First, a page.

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Publication numberUS3681029 A
Publication typeGrant
Publication dateAug 1, 1972
Filing dateApr 13, 1970
Priority dateApr 13, 1970
Also published asCA940100A1, DE2117423A1, DE2117423B2
Publication numberUS 3681029 A, US 3681029A, US-A-3681029, US3681029 A, US3681029A
InventorsStephen I Shapiro
Original AssigneeUnion Carbide Corp
Export CitationBiBTeX, EndNote, RefMan
External Links: USPTO, USPTO Assignment, Espacenet
Sample holder and transferring device for a centrifuge
US 3681029 A
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Description  (OCR text may contain errors)

Aug. 1, 1972 5. SHAPIRO 3,681,029

' SAMPLE HOLDER AND TRANSFERRING DEVICE FOR A CENTRIFUGE Filed April L5. 1970 INVENTORS STEPHEN SHAP/RO AIH HNI Y United States Patent 01 fice 3,681,029 Patented Aug. 1, 1972 ABSTRACT OF THE DISCLOSURE Known rotary photometric analyzers have a series of cuvettes arranged vertically and concentrically around a horizontally rotatable disk so that when the disk is rotated centrifugal force mixes and transfers reagents and samples to the cuvettes. As each cuvette passes a light source the samples are analyzed photometrically by pro jecting a light beam through the bottom'of the cuvette and measuring the absorbence as the beam emerges from the top of the cuvette. In the improvement of this invention the analyzer is provided with a sample holder and transferring device having reagent, sample and transfer chambers disposed in such a geometric configuration that the entire sample is picked up in the reagent and swept into the cuvette.

This invention relates to a novel sample holder and transferring device. In one aspect, this invention relates to an apparatus for transferring reagents and samples. In a further aspect, this invention relates to a device for dispensing measured volumes of liquids for microanalytical photometric systems.

In recent years the need for rapid, automatic, analytical devices has increased markedly due to the numerous microanalytical studies in biochemical research, routine clinical testing for physicians and hospitals, enzymatic studies and the like. In addition to the increased demand for analyses, in certain fields it is often critical that a series of reactions be started at exactly the same time if reliable results are to be obtained. This is particularly important for enzymatic studies wherein detectable changes often take place after the reaction has proceeded for only a few seconds or minutes. However, few devices are avaiable which can analyze rapidly and accurately to handle the increasing number and varied test desired by clinicians and research workers.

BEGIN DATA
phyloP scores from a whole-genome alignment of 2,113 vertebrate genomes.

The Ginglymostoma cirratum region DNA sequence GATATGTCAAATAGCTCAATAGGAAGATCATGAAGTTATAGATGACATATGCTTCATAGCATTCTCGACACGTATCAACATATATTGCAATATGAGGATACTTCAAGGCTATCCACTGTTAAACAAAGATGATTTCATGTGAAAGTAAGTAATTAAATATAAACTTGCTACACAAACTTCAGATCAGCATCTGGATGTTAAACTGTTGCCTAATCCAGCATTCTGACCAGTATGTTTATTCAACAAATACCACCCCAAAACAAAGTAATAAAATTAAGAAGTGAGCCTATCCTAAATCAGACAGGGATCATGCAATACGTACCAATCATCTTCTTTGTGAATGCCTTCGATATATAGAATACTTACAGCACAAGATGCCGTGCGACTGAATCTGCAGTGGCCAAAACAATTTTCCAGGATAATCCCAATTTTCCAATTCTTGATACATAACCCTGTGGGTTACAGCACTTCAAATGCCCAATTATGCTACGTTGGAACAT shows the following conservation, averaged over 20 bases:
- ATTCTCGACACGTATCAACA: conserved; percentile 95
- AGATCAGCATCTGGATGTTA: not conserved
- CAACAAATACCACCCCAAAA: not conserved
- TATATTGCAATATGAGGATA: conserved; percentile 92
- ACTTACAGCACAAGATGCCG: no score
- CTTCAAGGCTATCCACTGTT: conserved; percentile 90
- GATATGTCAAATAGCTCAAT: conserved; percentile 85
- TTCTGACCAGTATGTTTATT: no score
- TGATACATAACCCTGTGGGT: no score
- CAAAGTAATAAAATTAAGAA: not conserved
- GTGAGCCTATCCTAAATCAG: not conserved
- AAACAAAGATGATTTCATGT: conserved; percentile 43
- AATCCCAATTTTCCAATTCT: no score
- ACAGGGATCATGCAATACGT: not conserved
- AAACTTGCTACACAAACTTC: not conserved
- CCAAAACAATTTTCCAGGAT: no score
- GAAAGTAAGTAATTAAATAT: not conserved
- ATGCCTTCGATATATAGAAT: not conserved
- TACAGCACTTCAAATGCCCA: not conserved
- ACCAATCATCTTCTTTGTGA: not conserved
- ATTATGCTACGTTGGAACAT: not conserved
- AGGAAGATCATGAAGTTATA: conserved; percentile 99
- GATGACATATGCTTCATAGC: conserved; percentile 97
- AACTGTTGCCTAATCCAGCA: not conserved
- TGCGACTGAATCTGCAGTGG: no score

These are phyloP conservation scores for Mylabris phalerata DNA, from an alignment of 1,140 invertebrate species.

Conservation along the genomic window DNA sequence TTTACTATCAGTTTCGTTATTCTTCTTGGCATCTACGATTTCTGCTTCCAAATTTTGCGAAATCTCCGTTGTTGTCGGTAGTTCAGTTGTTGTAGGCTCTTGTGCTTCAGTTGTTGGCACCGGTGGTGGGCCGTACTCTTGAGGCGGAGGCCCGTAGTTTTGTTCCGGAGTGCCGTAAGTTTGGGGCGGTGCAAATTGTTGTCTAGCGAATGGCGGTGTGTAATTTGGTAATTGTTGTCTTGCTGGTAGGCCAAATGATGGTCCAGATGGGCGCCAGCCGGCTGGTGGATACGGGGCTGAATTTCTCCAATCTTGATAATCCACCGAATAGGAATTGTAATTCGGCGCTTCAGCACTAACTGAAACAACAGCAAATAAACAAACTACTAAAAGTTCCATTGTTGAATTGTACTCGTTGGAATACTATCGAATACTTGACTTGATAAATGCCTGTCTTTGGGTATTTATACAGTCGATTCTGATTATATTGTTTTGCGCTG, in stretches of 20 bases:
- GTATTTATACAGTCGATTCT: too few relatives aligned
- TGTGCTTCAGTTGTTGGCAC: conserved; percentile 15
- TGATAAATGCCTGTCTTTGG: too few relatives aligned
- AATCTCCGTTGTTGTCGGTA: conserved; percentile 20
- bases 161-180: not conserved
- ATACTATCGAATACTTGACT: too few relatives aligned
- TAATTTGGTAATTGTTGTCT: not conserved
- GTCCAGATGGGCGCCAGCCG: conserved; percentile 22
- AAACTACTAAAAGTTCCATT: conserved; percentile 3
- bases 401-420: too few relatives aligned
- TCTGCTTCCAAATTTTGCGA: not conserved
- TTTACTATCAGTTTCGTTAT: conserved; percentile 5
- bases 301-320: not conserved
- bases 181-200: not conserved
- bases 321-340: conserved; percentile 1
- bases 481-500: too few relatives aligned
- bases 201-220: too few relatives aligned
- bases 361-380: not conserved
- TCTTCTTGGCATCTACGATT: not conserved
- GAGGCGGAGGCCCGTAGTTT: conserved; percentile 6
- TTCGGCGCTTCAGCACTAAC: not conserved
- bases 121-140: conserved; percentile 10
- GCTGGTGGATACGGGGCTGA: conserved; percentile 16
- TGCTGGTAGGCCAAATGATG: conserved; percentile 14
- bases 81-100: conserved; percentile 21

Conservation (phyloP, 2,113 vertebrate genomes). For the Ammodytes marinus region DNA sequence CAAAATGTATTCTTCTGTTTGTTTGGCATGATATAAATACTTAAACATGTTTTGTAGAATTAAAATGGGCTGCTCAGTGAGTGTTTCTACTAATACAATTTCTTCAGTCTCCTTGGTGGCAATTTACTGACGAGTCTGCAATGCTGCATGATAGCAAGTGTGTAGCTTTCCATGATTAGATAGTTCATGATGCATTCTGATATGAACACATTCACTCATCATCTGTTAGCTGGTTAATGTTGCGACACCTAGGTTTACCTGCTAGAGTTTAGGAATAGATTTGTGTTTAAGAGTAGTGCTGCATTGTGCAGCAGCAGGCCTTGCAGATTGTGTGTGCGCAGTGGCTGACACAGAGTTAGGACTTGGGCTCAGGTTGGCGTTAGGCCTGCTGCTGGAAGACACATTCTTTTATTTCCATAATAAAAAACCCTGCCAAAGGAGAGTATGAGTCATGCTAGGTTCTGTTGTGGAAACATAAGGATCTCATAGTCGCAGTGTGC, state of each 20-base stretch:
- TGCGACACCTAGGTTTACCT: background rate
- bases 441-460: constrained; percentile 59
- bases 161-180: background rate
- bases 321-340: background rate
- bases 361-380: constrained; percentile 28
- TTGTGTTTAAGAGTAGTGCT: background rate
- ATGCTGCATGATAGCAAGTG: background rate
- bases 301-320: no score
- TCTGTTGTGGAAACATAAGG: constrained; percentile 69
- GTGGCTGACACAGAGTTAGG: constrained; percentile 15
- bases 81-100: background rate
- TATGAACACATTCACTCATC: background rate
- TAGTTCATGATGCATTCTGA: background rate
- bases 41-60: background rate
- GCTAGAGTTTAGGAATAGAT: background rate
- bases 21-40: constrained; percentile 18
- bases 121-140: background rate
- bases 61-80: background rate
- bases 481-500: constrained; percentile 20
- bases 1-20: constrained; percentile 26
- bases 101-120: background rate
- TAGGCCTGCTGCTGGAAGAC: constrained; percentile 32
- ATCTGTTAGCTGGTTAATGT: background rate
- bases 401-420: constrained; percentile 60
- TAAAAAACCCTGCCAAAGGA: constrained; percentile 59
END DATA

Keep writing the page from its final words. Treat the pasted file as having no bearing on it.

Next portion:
Recently, multistation analytical lphotometers which utilize a centrifugal field have become available for the rapid microanalysis of a wide variety of liquids such as body fluids, e.g., blood serum, feed products, and the like. Since numerous analyses can be performed rapidly and simultaneously these devices are of particular interest wherein a large number of samples is involved or a variety of tests on one sample is desired. Moreover, since these devices allow the use of relatively small volumes of reagents, i.e., in the microliter range, the use of expensive reagents can be minimized.

One such device which utilizes a centrifugal field in microanalytical studies is described in Analytical Biochemistry 28,545-562 (1969). This device employs the principle of double-beam spectrophotometry wherein absorbencies of a liquid sample and a reference solution are intercompared. The system is basically a series of cuvettes arranged around the periphery of a rotor so that when it is spun, centrifugal force transfers reagents and samples to the cuvettes where the concentration is measured spectrophotometrically. A sample loading disk is provided which consists of rows of cavities arranged concentrically. Reagents are placed in the inner-most cavity and serum samples in the center cavity of the sample loading disk which is then indexed and positioned in the rotor with each reagent and serum sample having its respective cuvette. As the rotor is accelerated, centrifugal force moves the reagents and sample to the outer-most cavity where they are transferred through a small channel to the cuvette. During the transfer, the reagent and sample mix. The filled cuvettes rapidly spin past the fixed light beam and the transmission of light is measured.